Saturday, November 9, 2013

The Smoking Gun: Obama Knew Well Before Obamacare Was Passed that Americans Were Not Going to Be Able to Keep Their Health Insurance


A speech in January of 2010 reveals that Obama knew some provisions of the Affordable Care Act violated his "If you like your plan, you can keep your plan" promise, but kept lying about it anyway

by Larry Simons
November 9, 2013

On January 29, 2010, President Barack Obama was in Baltimore, MD to speak at the GOP House Issues Conference. Many topics were discussed including health care and the Affordable Care Act (ACA). In the very first clip I could find on the internet, President Obama mentions that some provisions within the ACA might invalidate his promise to all insured Americans that if they liked their health care plan, they could keep it.

Obama said this:

"The last thing I will say, though — let me say this about health care and the health care debate, because I think it also bears on a whole lot of other issues. If you look at the package that we’ve presented — and there’s some stray cats and dogs that got in there that we were eliminating, we were in the process of eliminating. For example, we said from the start that it was going to be important for us to be consistent in saying to people if you can have your — if you want to keep the health insurance you got, you can keep it, that you’re not going to have anybody getting in between you and your doctor in your decision making.

And I think that some of the provisions that got snuck in might have violated that pledge."

[watch the clip --- at 53:45 into the clip]


On the surface, this may appear as a good thing to Obama supporters since he is admitting before the law passed that there are provisions within the law that are threatening his promise that Americans will keep their health care plans.

There are two big problems with his 2010 admission:
1.  Look at his words closely. He says "some stray cats and dogs that got in there that we were eliminating, we were in the process of eliminating". The word "were" is past tense. He is saying here that they have not been eliminated yet, hence his statement "we were in the process". He did not say "they have been eliminated." Then he says that these provisions that snuck into the ACA law "might have" violated his pledge [that Americans can keep their health care plans]. Since the law was not passed yet, it was then safe to assume that there was still time to fix these provisions before the law's passage so that the president's promise could stay intact.
Here's the big problem: These provisions were not fixed. Of course we now know this because of the millions of Americans who have received cancellation notices in the mail that their policies will end on December 31, 2013 because of Obamacare. But even in the absence of this footage from 2010, we still know the administration knew the policies would be canceled because of IRS documents [from July 2010] and the Federal register [from June 2010] stating this.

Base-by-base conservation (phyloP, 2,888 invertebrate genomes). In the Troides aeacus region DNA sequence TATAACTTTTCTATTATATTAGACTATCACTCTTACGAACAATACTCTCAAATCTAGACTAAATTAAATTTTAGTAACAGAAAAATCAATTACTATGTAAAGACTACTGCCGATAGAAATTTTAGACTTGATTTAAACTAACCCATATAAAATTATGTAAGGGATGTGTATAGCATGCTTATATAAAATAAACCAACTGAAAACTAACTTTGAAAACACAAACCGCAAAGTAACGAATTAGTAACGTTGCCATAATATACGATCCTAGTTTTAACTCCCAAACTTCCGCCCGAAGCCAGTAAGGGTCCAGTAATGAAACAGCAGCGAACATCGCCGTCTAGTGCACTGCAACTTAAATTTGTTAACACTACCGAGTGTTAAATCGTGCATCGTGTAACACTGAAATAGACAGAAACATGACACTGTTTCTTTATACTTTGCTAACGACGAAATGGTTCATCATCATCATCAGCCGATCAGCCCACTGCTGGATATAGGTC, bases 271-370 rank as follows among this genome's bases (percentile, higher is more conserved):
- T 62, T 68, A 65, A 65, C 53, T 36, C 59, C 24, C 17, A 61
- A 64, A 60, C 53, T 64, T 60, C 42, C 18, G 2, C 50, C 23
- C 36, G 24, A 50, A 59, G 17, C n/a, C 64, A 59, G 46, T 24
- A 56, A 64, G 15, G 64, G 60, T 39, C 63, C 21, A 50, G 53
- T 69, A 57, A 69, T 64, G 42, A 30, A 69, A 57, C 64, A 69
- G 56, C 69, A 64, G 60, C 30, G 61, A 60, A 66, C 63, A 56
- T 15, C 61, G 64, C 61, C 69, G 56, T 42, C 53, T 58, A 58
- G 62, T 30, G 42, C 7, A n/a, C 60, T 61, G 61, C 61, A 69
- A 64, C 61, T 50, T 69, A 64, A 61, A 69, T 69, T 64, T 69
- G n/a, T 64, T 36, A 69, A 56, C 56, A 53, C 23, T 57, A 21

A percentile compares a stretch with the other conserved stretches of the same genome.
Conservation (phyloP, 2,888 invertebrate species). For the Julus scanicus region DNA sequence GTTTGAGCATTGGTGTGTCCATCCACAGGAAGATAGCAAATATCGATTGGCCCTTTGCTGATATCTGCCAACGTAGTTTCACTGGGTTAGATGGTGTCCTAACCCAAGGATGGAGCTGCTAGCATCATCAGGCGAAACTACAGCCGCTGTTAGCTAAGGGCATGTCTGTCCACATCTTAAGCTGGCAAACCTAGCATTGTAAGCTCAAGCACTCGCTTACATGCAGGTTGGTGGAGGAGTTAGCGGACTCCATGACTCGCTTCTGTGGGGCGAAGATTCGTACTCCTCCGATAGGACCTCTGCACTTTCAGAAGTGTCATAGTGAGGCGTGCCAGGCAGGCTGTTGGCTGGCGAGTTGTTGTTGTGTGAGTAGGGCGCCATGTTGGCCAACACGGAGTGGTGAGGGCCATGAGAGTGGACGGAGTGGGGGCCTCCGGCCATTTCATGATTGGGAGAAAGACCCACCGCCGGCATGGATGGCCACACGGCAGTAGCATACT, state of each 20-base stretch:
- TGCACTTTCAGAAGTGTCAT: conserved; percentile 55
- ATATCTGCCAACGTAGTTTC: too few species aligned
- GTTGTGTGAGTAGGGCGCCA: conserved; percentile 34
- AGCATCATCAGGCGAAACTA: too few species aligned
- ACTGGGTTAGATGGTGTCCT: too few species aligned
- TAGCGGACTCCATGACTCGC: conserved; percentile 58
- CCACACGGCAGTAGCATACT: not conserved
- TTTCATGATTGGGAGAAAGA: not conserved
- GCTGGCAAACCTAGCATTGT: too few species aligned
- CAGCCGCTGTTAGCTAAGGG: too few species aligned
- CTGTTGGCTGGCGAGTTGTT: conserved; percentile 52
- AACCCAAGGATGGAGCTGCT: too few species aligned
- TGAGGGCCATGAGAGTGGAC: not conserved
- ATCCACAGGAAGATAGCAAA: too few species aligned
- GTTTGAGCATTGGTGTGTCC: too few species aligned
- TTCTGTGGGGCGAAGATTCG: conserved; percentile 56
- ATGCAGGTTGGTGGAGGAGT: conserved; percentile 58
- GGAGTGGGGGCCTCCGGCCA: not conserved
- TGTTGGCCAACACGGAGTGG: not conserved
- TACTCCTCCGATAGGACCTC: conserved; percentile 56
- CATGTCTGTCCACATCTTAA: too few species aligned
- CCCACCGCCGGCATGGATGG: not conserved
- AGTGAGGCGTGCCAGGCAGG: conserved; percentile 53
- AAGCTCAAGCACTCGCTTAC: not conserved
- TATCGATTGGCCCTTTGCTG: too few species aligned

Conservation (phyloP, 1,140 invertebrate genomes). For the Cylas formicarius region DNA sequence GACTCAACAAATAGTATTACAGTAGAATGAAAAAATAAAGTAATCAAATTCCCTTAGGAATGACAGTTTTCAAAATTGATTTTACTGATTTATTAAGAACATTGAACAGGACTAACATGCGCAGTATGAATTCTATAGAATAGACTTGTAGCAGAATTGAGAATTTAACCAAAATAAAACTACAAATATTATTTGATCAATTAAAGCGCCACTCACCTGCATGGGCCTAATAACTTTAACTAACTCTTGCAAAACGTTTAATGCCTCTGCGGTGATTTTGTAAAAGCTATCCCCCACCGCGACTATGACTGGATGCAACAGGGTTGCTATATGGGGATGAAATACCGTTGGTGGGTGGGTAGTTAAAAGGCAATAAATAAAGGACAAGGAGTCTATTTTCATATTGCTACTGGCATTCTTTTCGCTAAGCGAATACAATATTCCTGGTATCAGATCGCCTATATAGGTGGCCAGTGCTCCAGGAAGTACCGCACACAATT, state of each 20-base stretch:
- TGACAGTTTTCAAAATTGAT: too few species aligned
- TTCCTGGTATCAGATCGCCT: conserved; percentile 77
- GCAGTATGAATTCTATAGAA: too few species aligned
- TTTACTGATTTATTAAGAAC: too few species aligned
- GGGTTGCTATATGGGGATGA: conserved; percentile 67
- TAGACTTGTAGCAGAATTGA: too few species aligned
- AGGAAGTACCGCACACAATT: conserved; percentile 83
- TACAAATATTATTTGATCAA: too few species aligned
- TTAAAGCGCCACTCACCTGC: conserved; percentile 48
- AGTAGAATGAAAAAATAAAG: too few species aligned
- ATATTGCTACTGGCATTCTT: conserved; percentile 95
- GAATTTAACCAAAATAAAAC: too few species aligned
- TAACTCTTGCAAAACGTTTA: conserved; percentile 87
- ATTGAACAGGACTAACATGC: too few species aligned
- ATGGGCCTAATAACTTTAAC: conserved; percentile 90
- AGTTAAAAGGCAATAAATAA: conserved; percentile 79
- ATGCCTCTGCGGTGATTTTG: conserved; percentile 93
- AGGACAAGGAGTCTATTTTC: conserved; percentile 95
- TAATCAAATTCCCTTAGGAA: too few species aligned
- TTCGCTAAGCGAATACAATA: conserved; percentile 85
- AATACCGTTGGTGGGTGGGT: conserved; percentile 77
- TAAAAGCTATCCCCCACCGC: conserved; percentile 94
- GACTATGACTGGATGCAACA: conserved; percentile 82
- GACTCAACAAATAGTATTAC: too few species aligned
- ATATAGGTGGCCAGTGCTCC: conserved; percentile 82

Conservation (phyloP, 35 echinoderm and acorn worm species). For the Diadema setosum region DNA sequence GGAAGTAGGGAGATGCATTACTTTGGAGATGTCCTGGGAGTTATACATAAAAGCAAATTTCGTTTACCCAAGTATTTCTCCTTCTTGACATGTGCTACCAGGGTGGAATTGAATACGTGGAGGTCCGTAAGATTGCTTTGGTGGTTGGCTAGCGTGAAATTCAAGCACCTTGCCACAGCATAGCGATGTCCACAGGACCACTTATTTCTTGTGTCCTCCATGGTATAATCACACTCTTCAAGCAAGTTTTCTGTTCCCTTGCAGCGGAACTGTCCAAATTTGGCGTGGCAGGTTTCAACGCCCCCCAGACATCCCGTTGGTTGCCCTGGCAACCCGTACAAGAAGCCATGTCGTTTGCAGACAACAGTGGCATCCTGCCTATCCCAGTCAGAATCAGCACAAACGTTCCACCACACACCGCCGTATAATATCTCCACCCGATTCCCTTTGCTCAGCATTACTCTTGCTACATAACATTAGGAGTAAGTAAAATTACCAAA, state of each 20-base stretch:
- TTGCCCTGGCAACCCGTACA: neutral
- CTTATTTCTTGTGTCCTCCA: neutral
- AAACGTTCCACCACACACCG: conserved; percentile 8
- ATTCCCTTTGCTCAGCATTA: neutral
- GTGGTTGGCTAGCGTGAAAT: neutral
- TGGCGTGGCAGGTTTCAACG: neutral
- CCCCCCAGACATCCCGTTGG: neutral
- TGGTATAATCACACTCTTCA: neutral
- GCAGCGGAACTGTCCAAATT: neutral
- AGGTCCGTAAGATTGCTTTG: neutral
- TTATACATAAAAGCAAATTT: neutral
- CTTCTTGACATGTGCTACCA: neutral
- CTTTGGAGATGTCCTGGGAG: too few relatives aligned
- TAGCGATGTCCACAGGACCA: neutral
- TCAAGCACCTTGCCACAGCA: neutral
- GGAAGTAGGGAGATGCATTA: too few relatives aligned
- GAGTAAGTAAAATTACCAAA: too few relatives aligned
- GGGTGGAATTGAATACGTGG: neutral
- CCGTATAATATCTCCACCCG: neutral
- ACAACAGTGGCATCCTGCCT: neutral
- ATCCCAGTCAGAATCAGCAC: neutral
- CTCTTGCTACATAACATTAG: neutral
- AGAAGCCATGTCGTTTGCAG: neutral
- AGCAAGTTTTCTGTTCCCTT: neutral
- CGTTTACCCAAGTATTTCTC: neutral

Now, in light of this three-year-old footage, we see that Obama himself knew two months before the ACA became law that provisions within the ACA would cause Americans to lose their health care plans, and he is heavily implying they would be "fixed", but were not. 
2.  Even though Obama plainly admits in this January 2010 speech that provisions within the ACA package [which was not law yet] could cause Americans to lose their health care plans, he kept repeating after January 2010 and after the law's passage in March 2010 the promise to Americans that "if you like your plan, you can keep it" without any disclosure whatsoever whether the provisions he mentioned in January 2010 that threatened the implementation of his pledge were actually eliminated from the law or whether they remained. 
One could easily assume that from his own words in January 2010 that Obama would not sign the bill into law unless these provisions that threatened his promise were removed from the law. I sure would have assumed that, had I seen his January 2010 speech. If Obama is making a promise to the American people that if they liked their plans, they could keep them, and then he stands before a GOP crowd and admits there are provisions in the law that threaten that promise, it only stands to reason that he will not sign the bill if those provisions are not eliminated.
This makes things worse for Obama, not better. I am quite sure Obama supporters will cling to the fact that there is footage of him acknowledging before the law's passage that Americans might not be able to keep their coverage. But, he continued to lie about it, on camera at least 13 times after this January 2010 speech.

Even after the media began reporting he lied, Obama attempted damage control and has given speeches within this past week saying that they [him and his administration] had been saying all along that people could lose their plans. Turns out, he only said it once [but it was clearly within the context that it would be fixed before it became law] and he kept repeating the lie after the bill's passage.

This is exactly why, in my opinion, Obama has not referred to his January 2010 speech to defend himself in his recent speeches. If he made reference to it, the media would expose him again for not fixing the provisions and continuing to lie about it.

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